It is the end of May and, in the terraced garden, cabbages grow huge and indigo like in fairy-tales. Bastiana wears the traditional long black skirt. ‘My mother used to wear it all the time – the Sunday best and the everyday one – always the same long black skirt, in summer as in winter’. Franca holds the small wicker basket that smells like wood and bread croissants filled with pistachio mortadella. ‘I had some spare dough, so I made bread croissants. I know you had lunch already, but taste one anyway’. Fresh wild-fennel ravioli with milk cream are Giovanna’s secret recipe, and we are already proud of it, even though we have been here only a few hours. To Giovanna (Palimodde, daughter of Pasqua and Peddeddu, the illuminated family who invented and hands down the Su Gologone project), her father was a king (Su Re), but Su Gologone remains a matriarchal reign, as in the truest Barbagia tradition – a village of jolly motherly female presence in a state of grace. Holy water stoups, glazed china, wefts and trimmings, rooms and halls – an ancient charm, like the Sirens to Ulysses. Behind it all, Barbagia, the crude natural stone, the magic Lanaittu valley, a natural spring and then a gate. In the private Mediterranean forest hide fresh white Mediterranean-island dwellings. A succulents garden, a high terrace, a pea-green hammock, all the colours of the rainbow, a skein shop, a roofless summer tavern. I have a feeling I will not be able to really convey what it is like to spend some days in Su Gologone. You will have to become familiar with the persons who live there and with its spaces in order to feel the love it releases. Folklore, culture, free spirit, Italy, for a place that was born, I guess, under the Leo sign.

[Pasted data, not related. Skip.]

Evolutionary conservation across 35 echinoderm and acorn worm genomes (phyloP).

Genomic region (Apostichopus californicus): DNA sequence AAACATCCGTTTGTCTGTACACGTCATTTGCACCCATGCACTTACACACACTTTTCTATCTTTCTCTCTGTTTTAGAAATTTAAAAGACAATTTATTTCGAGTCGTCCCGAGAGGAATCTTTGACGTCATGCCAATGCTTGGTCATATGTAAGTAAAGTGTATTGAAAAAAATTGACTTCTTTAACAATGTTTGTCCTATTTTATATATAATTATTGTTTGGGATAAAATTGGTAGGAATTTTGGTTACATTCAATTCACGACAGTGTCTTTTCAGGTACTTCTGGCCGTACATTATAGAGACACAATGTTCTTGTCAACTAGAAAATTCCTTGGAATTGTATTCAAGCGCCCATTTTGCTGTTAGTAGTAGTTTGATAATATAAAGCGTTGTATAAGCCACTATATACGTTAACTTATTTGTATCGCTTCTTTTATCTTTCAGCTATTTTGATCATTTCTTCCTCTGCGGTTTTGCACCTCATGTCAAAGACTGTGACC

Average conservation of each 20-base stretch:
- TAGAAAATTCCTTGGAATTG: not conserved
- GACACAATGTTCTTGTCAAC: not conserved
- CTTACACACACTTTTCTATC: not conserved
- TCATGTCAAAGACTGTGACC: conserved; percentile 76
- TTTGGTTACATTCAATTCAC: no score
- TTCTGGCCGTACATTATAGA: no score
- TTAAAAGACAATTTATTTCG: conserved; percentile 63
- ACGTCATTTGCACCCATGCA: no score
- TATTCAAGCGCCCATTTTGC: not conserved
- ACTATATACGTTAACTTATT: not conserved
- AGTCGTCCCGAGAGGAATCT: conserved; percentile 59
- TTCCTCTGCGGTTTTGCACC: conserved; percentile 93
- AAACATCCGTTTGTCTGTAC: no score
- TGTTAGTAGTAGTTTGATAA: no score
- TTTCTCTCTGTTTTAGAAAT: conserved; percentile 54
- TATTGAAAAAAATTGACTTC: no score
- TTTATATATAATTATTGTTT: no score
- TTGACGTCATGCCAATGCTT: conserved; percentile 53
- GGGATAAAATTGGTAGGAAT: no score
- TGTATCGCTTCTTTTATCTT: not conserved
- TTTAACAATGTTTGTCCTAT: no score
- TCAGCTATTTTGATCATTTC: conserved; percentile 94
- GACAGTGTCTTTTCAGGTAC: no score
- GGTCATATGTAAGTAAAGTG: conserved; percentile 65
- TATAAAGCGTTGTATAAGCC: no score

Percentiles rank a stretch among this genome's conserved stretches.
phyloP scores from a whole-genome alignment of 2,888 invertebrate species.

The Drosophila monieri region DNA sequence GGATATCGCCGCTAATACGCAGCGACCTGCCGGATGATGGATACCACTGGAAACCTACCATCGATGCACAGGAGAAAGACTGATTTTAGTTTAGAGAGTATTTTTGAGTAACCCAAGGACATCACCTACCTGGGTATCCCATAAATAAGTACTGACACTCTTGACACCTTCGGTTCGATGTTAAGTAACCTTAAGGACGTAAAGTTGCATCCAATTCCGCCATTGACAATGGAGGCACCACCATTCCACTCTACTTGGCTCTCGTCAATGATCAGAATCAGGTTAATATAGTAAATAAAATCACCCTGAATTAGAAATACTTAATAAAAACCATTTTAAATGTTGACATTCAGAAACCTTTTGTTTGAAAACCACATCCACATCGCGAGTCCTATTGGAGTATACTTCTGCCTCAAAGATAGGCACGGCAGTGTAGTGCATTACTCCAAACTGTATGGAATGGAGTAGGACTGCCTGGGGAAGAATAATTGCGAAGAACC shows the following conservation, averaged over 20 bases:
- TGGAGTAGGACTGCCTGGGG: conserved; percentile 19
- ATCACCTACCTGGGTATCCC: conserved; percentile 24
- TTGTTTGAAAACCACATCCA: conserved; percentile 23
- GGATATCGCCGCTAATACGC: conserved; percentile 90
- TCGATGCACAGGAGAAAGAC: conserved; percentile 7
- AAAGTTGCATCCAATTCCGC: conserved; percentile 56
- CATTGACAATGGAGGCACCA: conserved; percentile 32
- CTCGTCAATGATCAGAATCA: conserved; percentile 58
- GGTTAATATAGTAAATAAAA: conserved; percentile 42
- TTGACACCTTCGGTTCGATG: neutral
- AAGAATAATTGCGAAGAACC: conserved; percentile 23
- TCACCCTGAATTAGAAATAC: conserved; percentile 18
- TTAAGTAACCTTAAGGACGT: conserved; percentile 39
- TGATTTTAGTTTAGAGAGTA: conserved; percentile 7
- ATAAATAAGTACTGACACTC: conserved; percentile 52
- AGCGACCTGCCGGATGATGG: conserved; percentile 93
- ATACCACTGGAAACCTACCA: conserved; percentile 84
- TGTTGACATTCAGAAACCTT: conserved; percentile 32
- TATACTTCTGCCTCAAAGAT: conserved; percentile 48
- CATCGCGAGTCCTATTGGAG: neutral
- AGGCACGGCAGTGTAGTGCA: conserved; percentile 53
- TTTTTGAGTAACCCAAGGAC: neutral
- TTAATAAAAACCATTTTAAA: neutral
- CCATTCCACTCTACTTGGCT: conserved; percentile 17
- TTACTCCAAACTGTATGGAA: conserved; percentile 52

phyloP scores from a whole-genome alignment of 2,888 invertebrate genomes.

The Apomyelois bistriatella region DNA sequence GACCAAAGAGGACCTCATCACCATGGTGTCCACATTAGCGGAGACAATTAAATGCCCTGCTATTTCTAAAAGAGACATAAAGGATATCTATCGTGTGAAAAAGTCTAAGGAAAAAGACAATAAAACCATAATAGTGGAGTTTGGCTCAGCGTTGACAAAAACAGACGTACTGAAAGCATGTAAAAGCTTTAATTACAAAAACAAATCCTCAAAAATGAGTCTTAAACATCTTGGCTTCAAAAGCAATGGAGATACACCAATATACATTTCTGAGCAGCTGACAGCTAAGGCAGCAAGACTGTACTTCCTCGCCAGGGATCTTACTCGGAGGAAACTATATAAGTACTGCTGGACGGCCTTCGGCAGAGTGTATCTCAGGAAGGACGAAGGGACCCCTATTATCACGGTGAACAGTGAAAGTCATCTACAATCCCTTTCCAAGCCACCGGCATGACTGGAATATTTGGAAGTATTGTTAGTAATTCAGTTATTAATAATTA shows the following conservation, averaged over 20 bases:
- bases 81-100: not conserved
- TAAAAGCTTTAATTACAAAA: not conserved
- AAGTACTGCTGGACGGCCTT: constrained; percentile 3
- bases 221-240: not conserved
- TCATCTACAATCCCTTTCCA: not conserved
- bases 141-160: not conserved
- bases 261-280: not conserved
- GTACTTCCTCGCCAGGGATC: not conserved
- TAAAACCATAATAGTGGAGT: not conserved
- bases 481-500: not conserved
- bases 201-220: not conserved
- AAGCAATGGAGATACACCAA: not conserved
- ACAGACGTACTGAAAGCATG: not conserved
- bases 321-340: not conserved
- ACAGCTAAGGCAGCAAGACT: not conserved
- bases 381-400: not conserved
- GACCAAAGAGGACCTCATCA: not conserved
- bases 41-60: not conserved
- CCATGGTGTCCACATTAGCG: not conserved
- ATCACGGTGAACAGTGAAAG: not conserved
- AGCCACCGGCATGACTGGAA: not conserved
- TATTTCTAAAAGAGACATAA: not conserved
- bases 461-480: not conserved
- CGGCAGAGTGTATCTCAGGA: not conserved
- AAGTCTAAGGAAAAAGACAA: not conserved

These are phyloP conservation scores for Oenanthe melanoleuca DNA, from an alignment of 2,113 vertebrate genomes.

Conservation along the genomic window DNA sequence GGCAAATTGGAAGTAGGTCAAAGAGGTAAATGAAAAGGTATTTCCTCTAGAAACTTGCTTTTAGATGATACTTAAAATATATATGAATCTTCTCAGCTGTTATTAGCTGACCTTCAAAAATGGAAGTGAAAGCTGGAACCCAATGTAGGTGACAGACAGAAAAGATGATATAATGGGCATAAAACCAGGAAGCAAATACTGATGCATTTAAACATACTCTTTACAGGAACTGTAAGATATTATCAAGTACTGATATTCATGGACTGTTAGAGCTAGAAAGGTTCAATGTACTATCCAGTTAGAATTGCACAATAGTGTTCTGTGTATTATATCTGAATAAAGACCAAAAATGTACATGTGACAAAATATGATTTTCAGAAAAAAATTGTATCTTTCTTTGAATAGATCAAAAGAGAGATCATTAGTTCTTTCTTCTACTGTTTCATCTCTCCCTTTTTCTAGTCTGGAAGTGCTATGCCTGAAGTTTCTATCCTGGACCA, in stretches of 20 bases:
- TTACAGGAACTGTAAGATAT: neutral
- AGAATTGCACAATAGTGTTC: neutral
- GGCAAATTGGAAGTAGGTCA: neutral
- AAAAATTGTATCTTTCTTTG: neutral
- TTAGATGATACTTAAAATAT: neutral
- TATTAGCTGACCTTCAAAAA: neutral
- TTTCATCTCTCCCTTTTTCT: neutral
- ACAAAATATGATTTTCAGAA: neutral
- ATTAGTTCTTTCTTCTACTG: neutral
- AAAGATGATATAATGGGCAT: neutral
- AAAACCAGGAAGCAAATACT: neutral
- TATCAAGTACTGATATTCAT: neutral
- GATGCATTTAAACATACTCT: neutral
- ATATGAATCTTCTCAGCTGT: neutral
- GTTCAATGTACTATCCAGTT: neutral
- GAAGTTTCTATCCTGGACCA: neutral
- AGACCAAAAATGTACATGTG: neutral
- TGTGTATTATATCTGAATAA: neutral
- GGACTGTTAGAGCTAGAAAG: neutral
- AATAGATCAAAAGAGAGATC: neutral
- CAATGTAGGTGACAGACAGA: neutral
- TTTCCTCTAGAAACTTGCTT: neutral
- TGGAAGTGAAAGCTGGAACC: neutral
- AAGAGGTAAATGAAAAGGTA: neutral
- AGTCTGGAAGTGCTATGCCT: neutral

Words Paola Corini
Translation Alessia Andriolo